Pick a Subject. Talk to your unit leader about your interests. Read the requirements of the merit badges you think might interest you, and pick one to earn. Your leader will give you the name of a person from a list of counselors. These individuals have special knowledge in their merit badge subjects and are interested in helping you.

Scout Buddy System. You must have another person with you at each meeting with the merit badge counselor. This person can be another Scout, your parents or guardian, a brother or sister, a relative, or a friend.

Call the Merit Badge Counselor. Get a signed Application for Merit Badge, No. 34124 (100-pack) or No. 618953 (25-pack), from your unit leader. Get in touch with the merit badge counselor and explain that you want to earn the badge. The counselor may ask to meet you to explain what is expected and to start helping you meet the requirements. You should also discuss work you have already started or possibly completed.

At the first meeting, you and your merit badge counselor will review and may start working on the requirements. In some cases, you may share the work you have already started or completed.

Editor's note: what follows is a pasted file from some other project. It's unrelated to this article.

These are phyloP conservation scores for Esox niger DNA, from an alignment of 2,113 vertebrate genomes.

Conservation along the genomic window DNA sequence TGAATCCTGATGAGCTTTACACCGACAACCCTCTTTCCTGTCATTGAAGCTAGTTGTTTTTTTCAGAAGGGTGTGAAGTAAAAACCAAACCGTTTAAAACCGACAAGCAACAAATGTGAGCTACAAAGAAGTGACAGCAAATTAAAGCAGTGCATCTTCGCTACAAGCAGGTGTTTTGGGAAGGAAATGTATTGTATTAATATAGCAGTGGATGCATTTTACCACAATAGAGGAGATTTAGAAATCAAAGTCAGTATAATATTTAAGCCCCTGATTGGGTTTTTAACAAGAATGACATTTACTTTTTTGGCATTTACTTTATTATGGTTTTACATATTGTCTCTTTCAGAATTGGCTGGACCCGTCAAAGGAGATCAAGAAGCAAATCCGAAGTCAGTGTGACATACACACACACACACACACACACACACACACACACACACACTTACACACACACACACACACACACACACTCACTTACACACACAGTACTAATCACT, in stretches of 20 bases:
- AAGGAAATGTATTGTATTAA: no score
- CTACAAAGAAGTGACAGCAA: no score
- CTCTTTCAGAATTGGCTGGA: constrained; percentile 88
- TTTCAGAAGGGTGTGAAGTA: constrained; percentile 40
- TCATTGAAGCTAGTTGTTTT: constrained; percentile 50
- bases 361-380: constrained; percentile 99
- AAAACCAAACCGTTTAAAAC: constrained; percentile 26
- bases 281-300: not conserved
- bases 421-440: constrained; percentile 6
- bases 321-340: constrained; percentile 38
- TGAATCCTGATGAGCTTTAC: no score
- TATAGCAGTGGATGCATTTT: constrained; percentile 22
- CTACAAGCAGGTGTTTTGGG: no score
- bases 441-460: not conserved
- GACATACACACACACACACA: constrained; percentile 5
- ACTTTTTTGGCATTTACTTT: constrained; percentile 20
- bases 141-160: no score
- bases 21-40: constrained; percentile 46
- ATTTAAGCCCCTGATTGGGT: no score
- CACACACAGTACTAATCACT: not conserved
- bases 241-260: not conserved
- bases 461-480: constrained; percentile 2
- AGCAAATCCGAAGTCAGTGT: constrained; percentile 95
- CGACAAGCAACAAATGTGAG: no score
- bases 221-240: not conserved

Unless otherwise specified, work on a requirement can be started at any time. Ask your counselor to help you learn the things you need to know or do. You should read the merit badge pamphlet on the subject. Many troops, schools, and public libraries have them. (See the Merit Badge revision dates list).

Show Your Stuff. When you are ready, call the counselor again to make an appointment. When you go, take along the things you have made to meet the requirements. If they are too big to move, take pictures or have an adult tell in writing what you have done. The counselor will test you on each requirement to make sure you know your stuff and have done or can do the things required.

Get the Badge. When the counselor is satisfied you have met each requirement, he or she will sign your application. Give the signed application to your unit leader so your merit badge emblem can be secured for you.

Merit badge requirements are revised as needed to reflect updated information and technology. Refer to the latest Boy Scout Requirements book for merit badge requirement updates. The current Boy Scout Requirements book is available from your local Scouting merchandise distributor. It may also be ordered online at ScoutShop.org.